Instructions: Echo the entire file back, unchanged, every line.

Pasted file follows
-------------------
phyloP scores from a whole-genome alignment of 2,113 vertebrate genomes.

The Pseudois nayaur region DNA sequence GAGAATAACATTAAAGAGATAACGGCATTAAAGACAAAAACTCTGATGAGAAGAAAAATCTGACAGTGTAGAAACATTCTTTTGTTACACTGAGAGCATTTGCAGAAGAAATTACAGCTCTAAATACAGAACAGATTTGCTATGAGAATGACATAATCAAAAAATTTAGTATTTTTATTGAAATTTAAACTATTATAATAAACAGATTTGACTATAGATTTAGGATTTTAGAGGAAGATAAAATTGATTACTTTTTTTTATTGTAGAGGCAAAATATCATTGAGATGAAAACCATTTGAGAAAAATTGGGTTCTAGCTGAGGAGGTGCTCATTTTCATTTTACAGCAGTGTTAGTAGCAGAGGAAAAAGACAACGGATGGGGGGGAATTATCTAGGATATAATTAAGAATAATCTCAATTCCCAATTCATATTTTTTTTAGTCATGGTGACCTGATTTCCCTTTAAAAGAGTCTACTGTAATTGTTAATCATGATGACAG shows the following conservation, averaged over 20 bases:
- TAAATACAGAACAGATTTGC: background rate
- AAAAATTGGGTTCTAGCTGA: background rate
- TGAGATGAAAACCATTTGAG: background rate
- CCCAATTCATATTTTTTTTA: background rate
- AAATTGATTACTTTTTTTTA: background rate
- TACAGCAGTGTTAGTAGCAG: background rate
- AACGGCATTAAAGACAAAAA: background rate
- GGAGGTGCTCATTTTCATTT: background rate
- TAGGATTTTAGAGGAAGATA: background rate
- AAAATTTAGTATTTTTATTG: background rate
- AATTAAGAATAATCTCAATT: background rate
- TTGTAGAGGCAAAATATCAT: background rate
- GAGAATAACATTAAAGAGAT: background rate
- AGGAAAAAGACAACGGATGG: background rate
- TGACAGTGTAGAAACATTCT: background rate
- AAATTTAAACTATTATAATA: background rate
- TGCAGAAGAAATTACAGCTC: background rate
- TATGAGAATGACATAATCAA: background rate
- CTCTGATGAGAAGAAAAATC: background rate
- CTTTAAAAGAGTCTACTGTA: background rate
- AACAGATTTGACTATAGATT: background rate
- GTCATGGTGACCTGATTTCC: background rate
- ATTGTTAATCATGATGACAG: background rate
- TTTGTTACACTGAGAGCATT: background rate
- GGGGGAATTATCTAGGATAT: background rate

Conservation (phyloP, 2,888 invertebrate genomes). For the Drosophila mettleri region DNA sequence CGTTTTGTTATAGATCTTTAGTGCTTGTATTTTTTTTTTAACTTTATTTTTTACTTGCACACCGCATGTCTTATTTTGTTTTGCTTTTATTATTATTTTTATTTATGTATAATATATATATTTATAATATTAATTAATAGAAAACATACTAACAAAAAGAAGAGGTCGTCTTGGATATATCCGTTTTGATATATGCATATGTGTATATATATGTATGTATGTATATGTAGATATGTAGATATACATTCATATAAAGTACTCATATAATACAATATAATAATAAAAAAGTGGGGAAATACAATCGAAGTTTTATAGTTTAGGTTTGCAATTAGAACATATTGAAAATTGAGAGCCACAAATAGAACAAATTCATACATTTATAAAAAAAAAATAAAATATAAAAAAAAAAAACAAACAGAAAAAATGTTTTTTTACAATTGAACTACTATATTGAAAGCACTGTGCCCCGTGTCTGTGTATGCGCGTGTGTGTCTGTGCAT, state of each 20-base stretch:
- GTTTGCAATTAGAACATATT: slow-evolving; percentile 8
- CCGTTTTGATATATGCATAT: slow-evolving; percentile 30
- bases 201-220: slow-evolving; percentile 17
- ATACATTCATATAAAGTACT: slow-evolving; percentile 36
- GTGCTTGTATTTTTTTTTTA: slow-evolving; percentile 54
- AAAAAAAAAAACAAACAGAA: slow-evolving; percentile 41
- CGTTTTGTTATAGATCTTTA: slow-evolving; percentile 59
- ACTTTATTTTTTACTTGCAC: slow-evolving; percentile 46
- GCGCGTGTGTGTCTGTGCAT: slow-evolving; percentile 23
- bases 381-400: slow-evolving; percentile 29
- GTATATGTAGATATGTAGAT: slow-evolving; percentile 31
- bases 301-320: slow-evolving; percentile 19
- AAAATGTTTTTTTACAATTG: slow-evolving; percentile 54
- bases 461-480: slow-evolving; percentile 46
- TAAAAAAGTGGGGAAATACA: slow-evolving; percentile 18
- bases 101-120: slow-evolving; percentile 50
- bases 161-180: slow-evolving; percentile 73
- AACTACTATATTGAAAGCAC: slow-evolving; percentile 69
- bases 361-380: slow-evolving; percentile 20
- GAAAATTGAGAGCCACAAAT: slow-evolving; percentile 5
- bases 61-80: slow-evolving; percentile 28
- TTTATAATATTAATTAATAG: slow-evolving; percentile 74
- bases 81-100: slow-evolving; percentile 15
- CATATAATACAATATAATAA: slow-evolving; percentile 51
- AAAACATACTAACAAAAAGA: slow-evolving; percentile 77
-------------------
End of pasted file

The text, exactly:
phyloP scores from a whole-genome alignment of 2,113 vertebrate genomes.

The Pseudois nayaur region DNA sequence GAGAATAACATTAAAGAGATAACGGCATTAAAGACAAAAACTCTGATGAGAAGAAAAATCTGACAGTGTAGAAACATTCTTTTGTTACACTGAGAGCATTTGCAGAAGAAATTACAGCTCTAAATACAGAACAGATTTGCTATGAGAATGACATAATCAAAAAATTTAGTATTTTTATTGAAATTTAAACTATTATAATAAACAGATTTGACTATAGATTTAGGATTTTAGAGGAAGATAAAATTGATTACTTTTTTTTATTGTAGAGGCAAAATATCATTGAGATGAAAACCATTTGAGAAAAATTGGGTTCTAGCTGAGGAGGTGCTCATTTTCATTTTACAGCAGTGTTAGTAGCAGAGGAAAAAGACAACGGATGGGGGGGAATTATCTAGGATATAATTAAGAATAATCTCAATTCCCAATTCATATTTTTTTTAGTCATGGTGACCTGATTTCCCTTTAAAAGAGTCTACTGTAATTGTTAATCATGATGACAG shows the following conservation, averaged over 20 bases:
- TAAATACAGAACAGATTTGC: background rate
- AAAAATTGGGTTCTAGCTGA: background rate
- TGAGATGAAAACCATTTGAG: background rate
- CCCAATTCATATTTTTTTTA: background rate
- AAATTGATTACTTTTTTTTA: background rate
- TACAGCAGTGTTAGTAGCAG: background rate
- AACGGCATTAAAGACAAAAA: background rate
- GGAGGTGCTCATTTTCATTT: background rate
- TAGGATTTTAGAGGAAGATA: background rate
- AAAATTTAGTATTTTTATTG: background rate
- AATTAAGAATAATCTCAATT: background rate
- TTGTAGAGGCAAAATATCAT: background rate
- GAGAATAACATTAAAGAGAT: background rate
- AGGAAAAAGACAACGGATGG: background rate
- TGACAGTGTAGAAACATTCT: background rate
- AAATTTAAACTATTATAATA: background rate
- TGCAGAAGAAATTACAGCTC: background rate
- TATGAGAATGACATAATCAA: background rate
- CTCTGATGAGAAGAAAAATC: background rate
- CTTTAAAAGAGTCTACTGTA: background rate
- AACAGATTTGACTATAGATT: background rate
- GTCATGGTGACCTGATTTCC: background rate
- ATTGTTAATCATGATGACAG: background rate
- TTTGTTACACTGAGAGCATT: background rate
- GGGGGAATTATCTAGGATAT: background rate

Conservation (phyloP, 2,888 invertebrate genomes). For the Drosophila mettleri region DNA sequence CGTTTTGTTATAGATCTTTAGTGCTTGTATTTTTTTTTTAACTTTATTTTTTACTTGCACACCGCATGTCTTATTTTGTTTTGCTTTTATTATTATTTTTATTTATGTATAATATATATATTTATAATATTAATTAATAGAAAACATACTAACAAAAAGAAGAGGTCGTCTTGGATATATCCGTTTTGATATATGCATATGTGTATATATATGTATGTATGTATATGTAGATATGTAGATATACATTCATATAAAGTACTCATATAATACAATATAATAATAAAAAAGTGGGGAAATACAATCGAAGTTTTATAGTTTAGGTTTGCAATTAGAACATATTGAAAATTGAGAGCCACAAATAGAACAAATTCATACATTTATAAAAAAAAAATAAAATATAAAAAAAAAAAACAAACAGAAAAAATGTTTTTTTACAATTGAACTACTATATTGAAAGCACTGTGCCCCGTGTCTGTGTATGCGCGTGTGTGTCTGTGCAT, state of each 20-base stretch:
- GTTTGCAATTAGAACATATT: slow-evolving; percentile 8
- CCGTTTTGATATATGCATAT: slow-evolving; percentile 30
- bases 201-220: slow-evolving; percentile 17
- ATACATTCATATAAAGTACT: slow-evolving; percentile 36
- GTGCTTGTATTTTTTTTTTA: slow-evolving; percentile 54
- AAAAAAAAAAACAAACAGAA: slow-evolving; percentile 41
- CGTTTTGTTATAGATCTTTA: slow-evolving; percentile 59
- ACTTTATTTTTTACTTGCAC: slow-evolving; percentile 46
- GCGCGTGTGTGTCTGTGCAT: slow-evolving; percentile 23
- bases 381-400: slow-evolving; percentile 29
- GTATATGTAGATATGTAGAT: slow-evolving; percentile 31
- bases 301-320: slow-evolving; percentile 19
- AAAATGTTTTTTTACAATTG: slow-evolving; percentile 54
- bases 461-480: slow-evolving; percentile 46
- TAAAAAAGTGGGGAAATACA: slow-evolving; percentile 18
- bases 101-120: slow-evolving; percentile 50
- bases 161-180: slow-evolving; percentile 73
- AACTACTATATTGAAAGCAC: slow-evolving; percentile 69
- bases 361-380: slow-evolving; percentile 20
- GAAAATTGAGAGCCACAAAT: slow-evolving; percentile 5
- bases 61-80: slow-evolving; percentile 28
- TTTATAATATTAATTAATAG: slow-evolving; percentile 74
- bases 81-100: slow-evolving; percentile 15
- CATATAATACAATATAATAA: slow-evolving; percentile 51
- AAAACATACTAACAAAAAGA: slow-evolving; percentile 77